Blind Architectural Discrimination

In Parts I and II of Sarah Schindler’s Architectural Exclusion: Discrimination and Segregation Through Physical Design of the Built Environment, she discusses the impact that built environments have on our every day lives. Schindler defines “the built environment [as] man-made physical features that make it difficult for certain individuals—often poor people and people of color—to access certain places”. Various physical aspects of cities and suburban areas are designed in an effort to dictate the type of people who enter these spaces. An example that she uses is some bridges have been designed to be low enough as to prevent buses that provide pubic transportation from being able to drive underneath. Schindler brings awareness to the fact that wealthy, often white, communities vote against transit stops in their suburban neighborhoods because they do not want poor people or people of color in their neighborhoods. These wealthy individuals are directly contributing to the geographic divide between upper class and lower class Americans.  Other examples of “exclusionary urban design” include “street grid layouts, one-way streets, the absence of sidewalks and crosswalks”, all of which are unnoticeable to the average person but were established for a specific reason by the city. The authorities shape our experiences and interactions with the city in ways that we do not even realize, and Schindler aims to make her audience aware of this. Some recognition has been given to these exclusionary issues, however, many influential individuals who have the power to make a change still do not bring the amount of awareness that Schindler feels is necessary.park bench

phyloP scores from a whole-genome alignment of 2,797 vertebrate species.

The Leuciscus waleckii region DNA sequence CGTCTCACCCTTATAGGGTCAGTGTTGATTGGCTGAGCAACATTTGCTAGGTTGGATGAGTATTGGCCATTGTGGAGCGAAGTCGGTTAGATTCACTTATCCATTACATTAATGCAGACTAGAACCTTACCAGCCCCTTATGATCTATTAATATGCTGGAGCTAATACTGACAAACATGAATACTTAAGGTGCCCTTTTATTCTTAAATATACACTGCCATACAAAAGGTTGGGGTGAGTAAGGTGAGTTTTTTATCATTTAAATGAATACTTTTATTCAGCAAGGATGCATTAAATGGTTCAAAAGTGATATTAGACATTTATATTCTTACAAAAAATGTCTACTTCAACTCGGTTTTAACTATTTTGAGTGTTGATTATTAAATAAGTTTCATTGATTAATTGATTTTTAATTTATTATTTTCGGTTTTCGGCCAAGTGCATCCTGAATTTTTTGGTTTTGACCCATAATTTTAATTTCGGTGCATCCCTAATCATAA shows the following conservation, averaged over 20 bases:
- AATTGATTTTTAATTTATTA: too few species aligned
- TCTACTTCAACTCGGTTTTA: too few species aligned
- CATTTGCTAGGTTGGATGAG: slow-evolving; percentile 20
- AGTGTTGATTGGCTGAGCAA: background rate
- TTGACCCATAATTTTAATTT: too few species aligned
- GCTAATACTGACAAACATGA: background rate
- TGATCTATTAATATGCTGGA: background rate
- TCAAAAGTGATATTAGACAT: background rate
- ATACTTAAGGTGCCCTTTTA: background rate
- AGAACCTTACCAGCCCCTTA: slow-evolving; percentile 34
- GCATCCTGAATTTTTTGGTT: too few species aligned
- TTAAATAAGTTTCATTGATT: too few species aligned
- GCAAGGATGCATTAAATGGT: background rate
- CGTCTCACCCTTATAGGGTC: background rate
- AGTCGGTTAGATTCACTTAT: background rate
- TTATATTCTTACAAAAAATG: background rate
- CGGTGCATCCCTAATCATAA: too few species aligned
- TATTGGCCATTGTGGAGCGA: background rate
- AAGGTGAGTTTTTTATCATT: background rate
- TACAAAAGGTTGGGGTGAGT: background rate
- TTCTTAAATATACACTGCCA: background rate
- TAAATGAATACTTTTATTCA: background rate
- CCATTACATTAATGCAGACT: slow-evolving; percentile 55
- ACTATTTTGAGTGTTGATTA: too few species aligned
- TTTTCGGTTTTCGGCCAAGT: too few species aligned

Schindler, Sarah. “Architectural Exclusion: Discrimination and Segregation Through Physical Design of the Built Environment.” Yale Law Journal. Yale Law Journal, Apr. 2015. Web. 23 Jan. 2016. <>.